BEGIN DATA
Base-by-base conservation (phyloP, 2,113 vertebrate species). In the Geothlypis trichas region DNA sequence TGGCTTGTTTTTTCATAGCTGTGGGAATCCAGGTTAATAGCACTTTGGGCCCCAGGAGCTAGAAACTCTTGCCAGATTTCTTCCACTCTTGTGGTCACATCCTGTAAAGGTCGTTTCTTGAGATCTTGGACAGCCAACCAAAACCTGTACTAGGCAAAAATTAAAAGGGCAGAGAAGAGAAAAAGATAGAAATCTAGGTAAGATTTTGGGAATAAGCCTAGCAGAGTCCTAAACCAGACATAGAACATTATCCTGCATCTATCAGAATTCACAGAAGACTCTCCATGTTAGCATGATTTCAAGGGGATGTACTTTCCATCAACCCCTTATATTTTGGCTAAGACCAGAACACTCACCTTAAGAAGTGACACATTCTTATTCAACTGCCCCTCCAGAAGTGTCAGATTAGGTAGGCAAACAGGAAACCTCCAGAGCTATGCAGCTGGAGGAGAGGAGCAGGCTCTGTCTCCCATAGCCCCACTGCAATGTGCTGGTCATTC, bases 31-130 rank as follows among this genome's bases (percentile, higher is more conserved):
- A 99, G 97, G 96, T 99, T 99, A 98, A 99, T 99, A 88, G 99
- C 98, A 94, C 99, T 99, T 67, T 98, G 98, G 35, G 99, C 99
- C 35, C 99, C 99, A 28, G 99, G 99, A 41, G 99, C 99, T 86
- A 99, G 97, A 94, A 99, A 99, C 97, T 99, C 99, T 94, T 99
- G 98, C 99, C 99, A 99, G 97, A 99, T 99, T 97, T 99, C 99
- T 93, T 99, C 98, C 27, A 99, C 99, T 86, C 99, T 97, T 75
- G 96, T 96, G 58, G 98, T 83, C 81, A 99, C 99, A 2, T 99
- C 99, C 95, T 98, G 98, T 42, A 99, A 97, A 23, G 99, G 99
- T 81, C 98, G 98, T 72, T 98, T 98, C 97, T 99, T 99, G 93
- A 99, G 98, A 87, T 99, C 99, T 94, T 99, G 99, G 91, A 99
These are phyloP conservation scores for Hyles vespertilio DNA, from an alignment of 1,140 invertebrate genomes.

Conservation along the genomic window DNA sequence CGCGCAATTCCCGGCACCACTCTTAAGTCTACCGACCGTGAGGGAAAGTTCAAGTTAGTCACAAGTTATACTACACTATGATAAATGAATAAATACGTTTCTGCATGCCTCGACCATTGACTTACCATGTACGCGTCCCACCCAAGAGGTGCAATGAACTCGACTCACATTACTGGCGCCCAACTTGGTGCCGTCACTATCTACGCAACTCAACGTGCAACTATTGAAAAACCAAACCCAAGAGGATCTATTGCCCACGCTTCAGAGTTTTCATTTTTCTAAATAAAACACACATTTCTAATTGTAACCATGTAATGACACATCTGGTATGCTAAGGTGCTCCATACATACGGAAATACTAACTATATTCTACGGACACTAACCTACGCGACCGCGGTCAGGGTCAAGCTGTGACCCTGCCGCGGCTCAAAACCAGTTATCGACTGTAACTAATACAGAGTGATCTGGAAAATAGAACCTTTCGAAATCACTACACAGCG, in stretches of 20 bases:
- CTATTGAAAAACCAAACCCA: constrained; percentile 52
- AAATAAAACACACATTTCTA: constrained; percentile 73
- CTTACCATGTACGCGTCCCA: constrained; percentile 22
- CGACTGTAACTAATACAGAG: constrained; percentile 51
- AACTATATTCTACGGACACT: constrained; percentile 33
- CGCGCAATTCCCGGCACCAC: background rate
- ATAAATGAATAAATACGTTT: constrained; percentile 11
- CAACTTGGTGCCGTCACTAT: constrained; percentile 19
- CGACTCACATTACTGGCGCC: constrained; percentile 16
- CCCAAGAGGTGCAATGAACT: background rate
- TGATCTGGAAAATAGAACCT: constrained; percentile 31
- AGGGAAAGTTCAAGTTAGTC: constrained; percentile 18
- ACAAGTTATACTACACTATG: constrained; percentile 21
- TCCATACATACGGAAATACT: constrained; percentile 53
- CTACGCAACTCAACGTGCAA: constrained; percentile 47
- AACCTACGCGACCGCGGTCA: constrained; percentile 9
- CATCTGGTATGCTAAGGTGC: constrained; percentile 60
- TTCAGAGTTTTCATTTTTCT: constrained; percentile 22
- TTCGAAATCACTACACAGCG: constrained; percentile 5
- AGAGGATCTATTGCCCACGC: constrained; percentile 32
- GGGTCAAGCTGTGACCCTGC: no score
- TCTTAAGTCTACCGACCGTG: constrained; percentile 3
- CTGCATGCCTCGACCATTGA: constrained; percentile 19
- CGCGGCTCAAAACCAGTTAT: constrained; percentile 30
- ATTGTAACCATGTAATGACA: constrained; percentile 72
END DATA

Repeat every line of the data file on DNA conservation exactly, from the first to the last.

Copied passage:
Base-by-base conservation (phyloP, 2,113 vertebrate species). In the Geothlypis trichas region DNA sequence TGGCTTGTTTTTTCATAGCTGTGGGAATCCAGGTTAATAGCACTTTGGGCCCCAGGAGCTAGAAACTCTTGCCAGATTTCTTCCACTCTTGTGGTCACATCCTGTAAAGGTCGTTTCTTGAGATCTTGGACAGCCAACCAAAACCTGTACTAGGCAAAAATTAAAAGGGCAGAGAAGAGAAAAAGATAGAAATCTAGGTAAGATTTTGGGAATAAGCCTAGCAGAGTCCTAAACCAGACATAGAACATTATCCTGCATCTATCAGAATTCACAGAAGACTCTCCATGTTAGCATGATTTCAAGGGGATGTACTTTCCATCAACCCCTTATATTTTGGCTAAGACCAGAACACTCACCTTAAGAAGTGACACATTCTTATTCAACTGCCCCTCCAGAAGTGTCAGATTAGGTAGGCAAACAGGAAACCTCCAGAGCTATGCAGCTGGAGGAGAGGAGCAGGCTCTGTCTCCCATAGCCCCACTGCAATGTGCTGGTCATTC, bases 31-130 rank as follows among this genome's bases (percentile, higher is more conserved):
- A 99, G 97, G 96, T 99, T 99, A 98, A 99, T 99, A 88, G 99
- C 98, A 94, C 99, T 99, T 67, T 98, G 98, G 35, G 99, C 99
- C 35, C 99, C 99, A 28, G 99, G 99, A 41, G 99, C 99, T 86
- A 99, G 97, A 94, A 99, A 99, C 97, T 99, C 99, T 94, T 99
- G 98, C 99, C 99, A 99, G 97, A 99, T 99, T 97, T 99, C 99
- T 93, T 99, C 98, C 27, A 99, C 99, T 86, C 99, T 97, T 75
- G 96, T 96, G 58, G 98, T 83, C 81, A 99, C 99, A 2, T 99
- C 99, C 95, T 98, G 98, T 42, A 99, A 97, A 23, G 99, G 99
- T 81, C 98, G 98, T 72, T 98, T 98, C 97, T 99, T 99, G 93
- A 99, G 98, A 87, T 99, C 99, T 94, T 99, G 99, G 91, A 99
These are phyloP conservation scores for Hyles vespertilio DNA, from an alignment of 1,140 invertebrate genomes.

Conservation along the genomic window DNA sequence CGCGCAATTCCCGGCACCACTCTTAAGTCTACCGACCGTGAGGGAAAGTTCAAGTTAGTCACAAGTTATACTACACTATGATAAATGAATAAATACGTTTCTGCATGCCTCGACCATTGACTTACCATGTACGCGTCCCACCCAAGAGGTGCAATGAACTCGACTCACATTACTGGCGCCCAACTTGGTGCCGTCACTATCTACGCAACTCAACGTGCAACTATTGAAAAACCAAACCCAAGAGGATCTATTGCCCACGCTTCAGAGTTTTCATTTTTCTAAATAAAACACACATTTCTAATTGTAACCATGTAATGACACATCTGGTATGCTAAGGTGCTCCATACATACGGAAATACTAACTATATTCTACGGACACTAACCTACGCGACCGCGGTCAGGGTCAAGCTGTGACCCTGCCGCGGCTCAAAACCAGTTATCGACTGTAACTAATACAGAGTGATCTGGAAAATAGAACCTTTCGAAATCACTACACAGCG, in stretches of 20 bases:
- CTATTGAAAAACCAAACCCA: constrained; percentile 52
- AAATAAAACACACATTTCTA: constrained; percentile 73
- CTTACCATGTACGCGTCCCA: constrained; percentile 22
- CGACTGTAACTAATACAGAG: constrained; percentile 51
- AACTATATTCTACGGACACT: constrained; percentile 33
- CGCGCAATTCCCGGCACCAC: background rate
- ATAAATGAATAAATACGTTT: constrained; percentile 11
- CAACTTGGTGCCGTCACTAT: constrained; percentile 19
- CGACTCACATTACTGGCGCC: constrained; percentile 16
- CCCAAGAGGTGCAATGAACT: background rate
- TGATCTGGAAAATAGAACCT: constrained; percentile 31
- AGGGAAAGTTCAAGTTAGTC: constrained; percentile 18
- ACAAGTTATACTACACTATG: constrained; percentile 21
- TCCATACATACGGAAATACT: constrained; percentile 53
- CTACGCAACTCAACGTGCAA: constrained; percentile 47
- AACCTACGCGACCGCGGTCA: constrained; percentile 9
- CATCTGGTATGCTAAGGTGC: constrained; percentile 60
- TTCAGAGTTTTCATTTTTCT: constrained; percentile 22
- TTCGAAATCACTACACAGCG: constrained; percentile 5
- AGAGGATCTATTGCCCACGC: constrained; percentile 32
- GGGTCAAGCTGTGACCCTGC: no score
- TCTTAAGTCTACCGACCGTG: constrained; percentile 3
- CTGCATGCCTCGACCATTGA: constrained; percentile 19
- CGCGGCTCAAAACCAGTTAT: constrained; percentile 30
- ATTGTAACCATGTAATGACA: constrained; percentile 72